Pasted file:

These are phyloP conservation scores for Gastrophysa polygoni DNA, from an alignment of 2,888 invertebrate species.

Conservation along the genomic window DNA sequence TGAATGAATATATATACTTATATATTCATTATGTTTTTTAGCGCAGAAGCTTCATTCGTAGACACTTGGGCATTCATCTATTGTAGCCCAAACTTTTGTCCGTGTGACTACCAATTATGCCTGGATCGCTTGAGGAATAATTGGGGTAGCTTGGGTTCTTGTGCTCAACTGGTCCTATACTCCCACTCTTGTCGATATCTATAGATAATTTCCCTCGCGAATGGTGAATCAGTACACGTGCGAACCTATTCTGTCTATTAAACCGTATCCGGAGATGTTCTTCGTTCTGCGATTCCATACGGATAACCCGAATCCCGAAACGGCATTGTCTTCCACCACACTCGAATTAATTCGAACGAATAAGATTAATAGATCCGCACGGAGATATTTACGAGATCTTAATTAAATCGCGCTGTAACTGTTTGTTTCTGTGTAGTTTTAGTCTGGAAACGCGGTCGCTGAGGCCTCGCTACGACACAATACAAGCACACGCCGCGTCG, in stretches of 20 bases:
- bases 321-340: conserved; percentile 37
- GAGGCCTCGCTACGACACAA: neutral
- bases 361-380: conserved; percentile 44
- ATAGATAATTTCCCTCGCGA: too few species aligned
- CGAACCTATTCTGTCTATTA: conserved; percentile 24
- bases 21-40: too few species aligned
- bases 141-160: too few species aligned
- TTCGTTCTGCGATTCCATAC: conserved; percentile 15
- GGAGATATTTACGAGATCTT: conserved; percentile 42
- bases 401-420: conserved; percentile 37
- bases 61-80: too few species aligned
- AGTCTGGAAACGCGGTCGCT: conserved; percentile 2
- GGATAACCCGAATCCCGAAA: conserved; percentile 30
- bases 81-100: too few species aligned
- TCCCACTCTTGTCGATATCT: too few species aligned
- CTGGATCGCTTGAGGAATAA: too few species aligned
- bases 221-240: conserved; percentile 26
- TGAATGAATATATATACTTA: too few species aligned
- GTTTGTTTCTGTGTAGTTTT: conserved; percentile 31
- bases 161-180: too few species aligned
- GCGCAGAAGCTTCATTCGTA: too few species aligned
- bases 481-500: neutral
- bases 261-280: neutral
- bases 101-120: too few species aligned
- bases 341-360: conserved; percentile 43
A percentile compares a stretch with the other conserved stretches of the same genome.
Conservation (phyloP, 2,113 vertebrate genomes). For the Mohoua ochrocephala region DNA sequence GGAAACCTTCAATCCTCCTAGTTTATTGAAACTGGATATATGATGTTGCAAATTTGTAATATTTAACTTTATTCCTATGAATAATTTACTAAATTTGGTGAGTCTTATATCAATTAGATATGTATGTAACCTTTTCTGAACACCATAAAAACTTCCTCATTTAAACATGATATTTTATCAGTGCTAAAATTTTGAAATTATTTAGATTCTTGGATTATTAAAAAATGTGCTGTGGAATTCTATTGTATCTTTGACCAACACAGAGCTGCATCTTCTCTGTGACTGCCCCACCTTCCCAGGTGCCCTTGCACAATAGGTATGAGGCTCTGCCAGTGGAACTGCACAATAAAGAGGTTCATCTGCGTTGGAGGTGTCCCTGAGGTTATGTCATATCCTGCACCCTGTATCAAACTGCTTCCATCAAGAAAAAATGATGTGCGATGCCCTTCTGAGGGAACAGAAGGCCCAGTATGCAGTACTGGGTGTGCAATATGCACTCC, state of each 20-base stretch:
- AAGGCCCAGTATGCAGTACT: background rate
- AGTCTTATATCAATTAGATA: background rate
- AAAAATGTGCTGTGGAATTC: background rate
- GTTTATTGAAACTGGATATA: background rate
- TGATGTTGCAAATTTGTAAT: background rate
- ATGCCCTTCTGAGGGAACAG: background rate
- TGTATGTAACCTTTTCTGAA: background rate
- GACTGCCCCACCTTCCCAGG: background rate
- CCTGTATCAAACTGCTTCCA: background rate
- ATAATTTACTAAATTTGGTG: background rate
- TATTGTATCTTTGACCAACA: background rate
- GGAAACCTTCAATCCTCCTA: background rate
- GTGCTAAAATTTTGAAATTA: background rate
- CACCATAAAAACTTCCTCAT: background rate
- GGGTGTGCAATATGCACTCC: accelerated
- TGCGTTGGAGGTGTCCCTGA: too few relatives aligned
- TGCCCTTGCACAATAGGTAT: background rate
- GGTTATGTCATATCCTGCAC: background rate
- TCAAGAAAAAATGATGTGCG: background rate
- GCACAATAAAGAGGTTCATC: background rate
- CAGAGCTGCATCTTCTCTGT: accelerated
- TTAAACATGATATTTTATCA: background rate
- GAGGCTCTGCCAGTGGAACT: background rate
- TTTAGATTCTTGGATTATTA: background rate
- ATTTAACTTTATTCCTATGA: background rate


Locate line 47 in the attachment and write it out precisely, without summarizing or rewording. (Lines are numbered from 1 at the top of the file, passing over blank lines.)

- GGTTATGTCATATCCTGCAC: background rate